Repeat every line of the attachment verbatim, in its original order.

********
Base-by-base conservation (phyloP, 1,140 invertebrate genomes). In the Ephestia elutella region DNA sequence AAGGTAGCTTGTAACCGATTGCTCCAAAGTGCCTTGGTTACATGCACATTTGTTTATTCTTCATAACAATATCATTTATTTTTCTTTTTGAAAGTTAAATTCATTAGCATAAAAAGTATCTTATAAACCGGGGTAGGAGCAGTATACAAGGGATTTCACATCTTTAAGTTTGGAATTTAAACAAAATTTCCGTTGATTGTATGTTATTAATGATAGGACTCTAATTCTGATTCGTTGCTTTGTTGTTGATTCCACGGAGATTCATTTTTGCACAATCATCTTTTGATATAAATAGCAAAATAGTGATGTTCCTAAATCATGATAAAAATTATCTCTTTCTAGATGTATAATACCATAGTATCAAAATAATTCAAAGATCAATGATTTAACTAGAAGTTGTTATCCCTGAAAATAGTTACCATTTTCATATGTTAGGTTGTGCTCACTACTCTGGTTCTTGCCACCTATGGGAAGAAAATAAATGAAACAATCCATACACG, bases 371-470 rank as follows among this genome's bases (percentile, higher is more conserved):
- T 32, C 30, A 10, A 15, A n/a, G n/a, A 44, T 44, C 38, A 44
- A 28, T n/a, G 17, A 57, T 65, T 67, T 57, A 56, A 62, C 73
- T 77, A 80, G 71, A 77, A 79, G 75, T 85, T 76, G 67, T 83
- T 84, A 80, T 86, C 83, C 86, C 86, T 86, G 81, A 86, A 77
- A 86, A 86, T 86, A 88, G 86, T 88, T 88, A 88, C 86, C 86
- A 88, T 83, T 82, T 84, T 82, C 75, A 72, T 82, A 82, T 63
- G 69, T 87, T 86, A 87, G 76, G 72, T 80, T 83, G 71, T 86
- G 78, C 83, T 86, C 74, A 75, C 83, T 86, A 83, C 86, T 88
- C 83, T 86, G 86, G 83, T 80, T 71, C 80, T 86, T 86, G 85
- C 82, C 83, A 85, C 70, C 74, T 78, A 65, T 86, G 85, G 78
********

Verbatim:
Base-by-base conservation (phyloP, 1,140 invertebrate genomes). In the Ephestia elutella region DNA sequence AAGGTAGCTTGTAACCGATTGCTCCAAAGTGCCTTGGTTACATGCACATTTGTTTATTCTTCATAACAATATCATTTATTTTTCTTTTTGAAAGTTAAATTCATTAGCATAAAAAGTATCTTATAAACCGGGGTAGGAGCAGTATACAAGGGATTTCACATCTTTAAGTTTGGAATTTAAACAAAATTTCCGTTGATTGTATGTTATTAATGATAGGACTCTAATTCTGATTCGTTGCTTTGTTGTTGATTCCACGGAGATTCATTTTTGCACAATCATCTTTTGATATAAATAGCAAAATAGTGATGTTCCTAAATCATGATAAAAATTATCTCTTTCTAGATGTATAATACCATAGTATCAAAATAATTCAAAGATCAATGATTTAACTAGAAGTTGTTATCCCTGAAAATAGTTACCATTTTCATATGTTAGGTTGTGCTCACTACTCTGGTTCTTGCCACCTATGGGAAGAAAATAAATGAAACAATCCATACACG, bases 371-470 rank as follows among this genome's bases (percentile, higher is more conserved):
- T 32, C 30, A 10, A 15, A n/a, G n/a, A 44, T 44, C 38, A 44
- A 28, T n/a, G 17, A 57, T 65, T 67, T 57, A 56, A 62, C 73
- T 77, A 80, G 71, A 77, A 79, G 75, T 85, T 76, G 67, T 83
- T 84, A 80, T 86, C 83, C 86, C 86, T 86, G 81, A 86, A 77
- A 86, A 86, T 86, A 88, G 86, T 88, T 88, A 88, C 86, C 86
- A 88, T 83, T 82, T 84, T 82, C 75, A 72, T 82, A 82, T 63
- G 69, T 87, T 86, A 87, G 76, G 72, T 80, T 83, G 71, T 86
- G 78, C 83, T 86, C 74, A 75, C 83, T 86, A 83, C 86, T 88
- C 83, T 86, G 86, G 83, T 80, T 71, C 80, T 86, T 86, G 85
- C 82, C 83, A 85, C 70, C 74, T 78, A 65, T 86, G 85, G 78